The Grand Ole Opry, one of Western music’s oldest and most popular showcases, begins broadcasting live from Nashville, Tennessee on November 28, 1925. The showcase was originally called the Barn Dance, based on a Chicago radio show called National Barn Dance that had started airing the year before.
Impressed by the popularity of Chicago-based National Barn Dance, producers at WSM Radio in Nashville decided to create their own version of the show to meet the needs of southern audiences who couldn’t receive Chicago’s signal. The Grand Ole Opry and the National Barn Dance both aired on Saturday nights and featured folk music, violin, and the relatively new genre of country-western music. Both shows created a growing audience for a unique American style of music and paved the way for many of America’s most beloved musicians – vocalist cowboy Gene Autry got his first big break at the National Barn Dance. WSM producers acknowledged that Americans were increasingly nostalgic for the rural past, so all artists in the Grand Ole Opry were required to dress in period costumes and adopt names from the past.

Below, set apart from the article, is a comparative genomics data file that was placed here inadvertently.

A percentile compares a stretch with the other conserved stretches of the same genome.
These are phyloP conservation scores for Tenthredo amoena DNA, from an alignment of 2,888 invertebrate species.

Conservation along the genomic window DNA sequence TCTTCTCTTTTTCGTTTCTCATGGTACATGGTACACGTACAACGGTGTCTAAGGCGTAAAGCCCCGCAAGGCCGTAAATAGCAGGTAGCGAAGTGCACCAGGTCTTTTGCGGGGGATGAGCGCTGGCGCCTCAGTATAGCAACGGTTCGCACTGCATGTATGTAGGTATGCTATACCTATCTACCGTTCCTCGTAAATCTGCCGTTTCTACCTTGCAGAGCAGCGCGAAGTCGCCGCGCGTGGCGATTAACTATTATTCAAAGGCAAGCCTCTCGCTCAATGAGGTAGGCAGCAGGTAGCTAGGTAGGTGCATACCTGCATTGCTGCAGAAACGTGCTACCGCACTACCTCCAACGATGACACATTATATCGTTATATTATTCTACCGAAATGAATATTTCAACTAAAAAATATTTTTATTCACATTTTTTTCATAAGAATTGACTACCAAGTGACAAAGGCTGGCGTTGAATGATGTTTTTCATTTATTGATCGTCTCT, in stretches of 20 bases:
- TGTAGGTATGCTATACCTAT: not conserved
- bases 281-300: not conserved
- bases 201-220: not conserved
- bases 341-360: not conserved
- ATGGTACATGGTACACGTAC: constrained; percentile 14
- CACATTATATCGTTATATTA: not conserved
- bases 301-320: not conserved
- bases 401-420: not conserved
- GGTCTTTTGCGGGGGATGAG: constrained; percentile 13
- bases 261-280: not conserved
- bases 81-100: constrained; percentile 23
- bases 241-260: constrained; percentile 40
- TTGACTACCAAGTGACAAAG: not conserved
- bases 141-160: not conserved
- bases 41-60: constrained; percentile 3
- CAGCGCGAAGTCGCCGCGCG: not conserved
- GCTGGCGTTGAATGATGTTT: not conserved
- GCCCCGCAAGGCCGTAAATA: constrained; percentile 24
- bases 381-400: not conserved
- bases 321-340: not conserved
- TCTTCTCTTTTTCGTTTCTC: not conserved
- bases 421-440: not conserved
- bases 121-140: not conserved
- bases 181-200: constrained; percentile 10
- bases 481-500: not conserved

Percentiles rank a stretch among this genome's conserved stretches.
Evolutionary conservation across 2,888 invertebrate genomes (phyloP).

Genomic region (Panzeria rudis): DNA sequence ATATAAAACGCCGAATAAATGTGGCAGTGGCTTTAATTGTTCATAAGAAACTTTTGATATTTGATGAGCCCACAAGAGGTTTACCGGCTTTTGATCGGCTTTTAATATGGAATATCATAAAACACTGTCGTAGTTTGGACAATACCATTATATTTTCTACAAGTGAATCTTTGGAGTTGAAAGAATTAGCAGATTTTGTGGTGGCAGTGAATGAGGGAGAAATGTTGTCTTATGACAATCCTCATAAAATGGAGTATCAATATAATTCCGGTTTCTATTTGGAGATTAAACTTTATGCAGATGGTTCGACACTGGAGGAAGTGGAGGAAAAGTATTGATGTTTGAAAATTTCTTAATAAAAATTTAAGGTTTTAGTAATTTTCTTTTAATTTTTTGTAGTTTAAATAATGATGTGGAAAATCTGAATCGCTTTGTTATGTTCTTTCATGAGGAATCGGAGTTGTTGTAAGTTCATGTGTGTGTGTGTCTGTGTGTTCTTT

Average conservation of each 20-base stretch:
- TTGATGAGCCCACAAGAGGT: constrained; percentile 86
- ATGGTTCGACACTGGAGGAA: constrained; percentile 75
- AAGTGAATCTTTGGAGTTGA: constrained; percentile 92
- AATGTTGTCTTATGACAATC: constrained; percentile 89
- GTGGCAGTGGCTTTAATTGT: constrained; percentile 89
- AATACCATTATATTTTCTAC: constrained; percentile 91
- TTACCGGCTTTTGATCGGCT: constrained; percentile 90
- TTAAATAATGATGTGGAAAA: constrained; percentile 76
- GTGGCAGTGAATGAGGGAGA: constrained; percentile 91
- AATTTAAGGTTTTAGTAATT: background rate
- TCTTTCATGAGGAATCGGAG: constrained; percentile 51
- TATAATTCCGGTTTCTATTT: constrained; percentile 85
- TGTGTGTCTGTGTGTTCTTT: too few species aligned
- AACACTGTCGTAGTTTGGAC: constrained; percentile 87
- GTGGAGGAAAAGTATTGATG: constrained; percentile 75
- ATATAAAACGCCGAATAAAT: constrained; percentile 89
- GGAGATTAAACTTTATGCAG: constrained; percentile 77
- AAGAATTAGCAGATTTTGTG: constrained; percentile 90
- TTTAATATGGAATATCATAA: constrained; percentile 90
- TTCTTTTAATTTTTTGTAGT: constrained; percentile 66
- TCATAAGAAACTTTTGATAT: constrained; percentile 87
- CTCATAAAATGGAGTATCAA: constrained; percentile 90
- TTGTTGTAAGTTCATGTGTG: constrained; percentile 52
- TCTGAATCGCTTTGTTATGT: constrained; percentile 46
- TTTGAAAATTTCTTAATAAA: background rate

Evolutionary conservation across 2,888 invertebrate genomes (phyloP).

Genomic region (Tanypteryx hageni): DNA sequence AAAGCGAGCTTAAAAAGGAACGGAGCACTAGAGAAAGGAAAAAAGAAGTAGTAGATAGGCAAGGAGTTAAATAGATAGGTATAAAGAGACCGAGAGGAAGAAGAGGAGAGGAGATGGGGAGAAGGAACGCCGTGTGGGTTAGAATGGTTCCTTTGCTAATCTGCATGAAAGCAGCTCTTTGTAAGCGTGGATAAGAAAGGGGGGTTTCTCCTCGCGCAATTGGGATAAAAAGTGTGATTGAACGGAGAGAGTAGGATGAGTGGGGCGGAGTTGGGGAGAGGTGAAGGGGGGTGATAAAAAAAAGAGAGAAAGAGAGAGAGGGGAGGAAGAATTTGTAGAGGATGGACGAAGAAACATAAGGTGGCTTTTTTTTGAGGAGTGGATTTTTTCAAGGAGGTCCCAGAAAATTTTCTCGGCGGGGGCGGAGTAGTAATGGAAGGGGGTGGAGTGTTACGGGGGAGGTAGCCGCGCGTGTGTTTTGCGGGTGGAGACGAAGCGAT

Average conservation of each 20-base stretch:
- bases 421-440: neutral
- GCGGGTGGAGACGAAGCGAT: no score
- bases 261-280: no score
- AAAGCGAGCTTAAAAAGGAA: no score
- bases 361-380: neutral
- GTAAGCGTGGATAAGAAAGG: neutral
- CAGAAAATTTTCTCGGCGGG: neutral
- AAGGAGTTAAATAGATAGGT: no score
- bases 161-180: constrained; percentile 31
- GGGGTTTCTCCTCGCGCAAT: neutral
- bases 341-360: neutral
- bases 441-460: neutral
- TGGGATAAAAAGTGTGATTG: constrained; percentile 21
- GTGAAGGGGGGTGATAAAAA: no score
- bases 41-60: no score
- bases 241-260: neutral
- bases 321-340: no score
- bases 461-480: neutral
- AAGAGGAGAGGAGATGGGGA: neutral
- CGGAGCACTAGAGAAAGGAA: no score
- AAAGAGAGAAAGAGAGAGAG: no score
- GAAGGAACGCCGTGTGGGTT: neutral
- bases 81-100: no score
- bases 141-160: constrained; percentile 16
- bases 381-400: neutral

Grand Ole Opry’s four-and-a-half-hour program has become one of the South’s most popular shows and, like its Chicago cousin, has helped make the country-western an enduring part of the popular American musical landscape.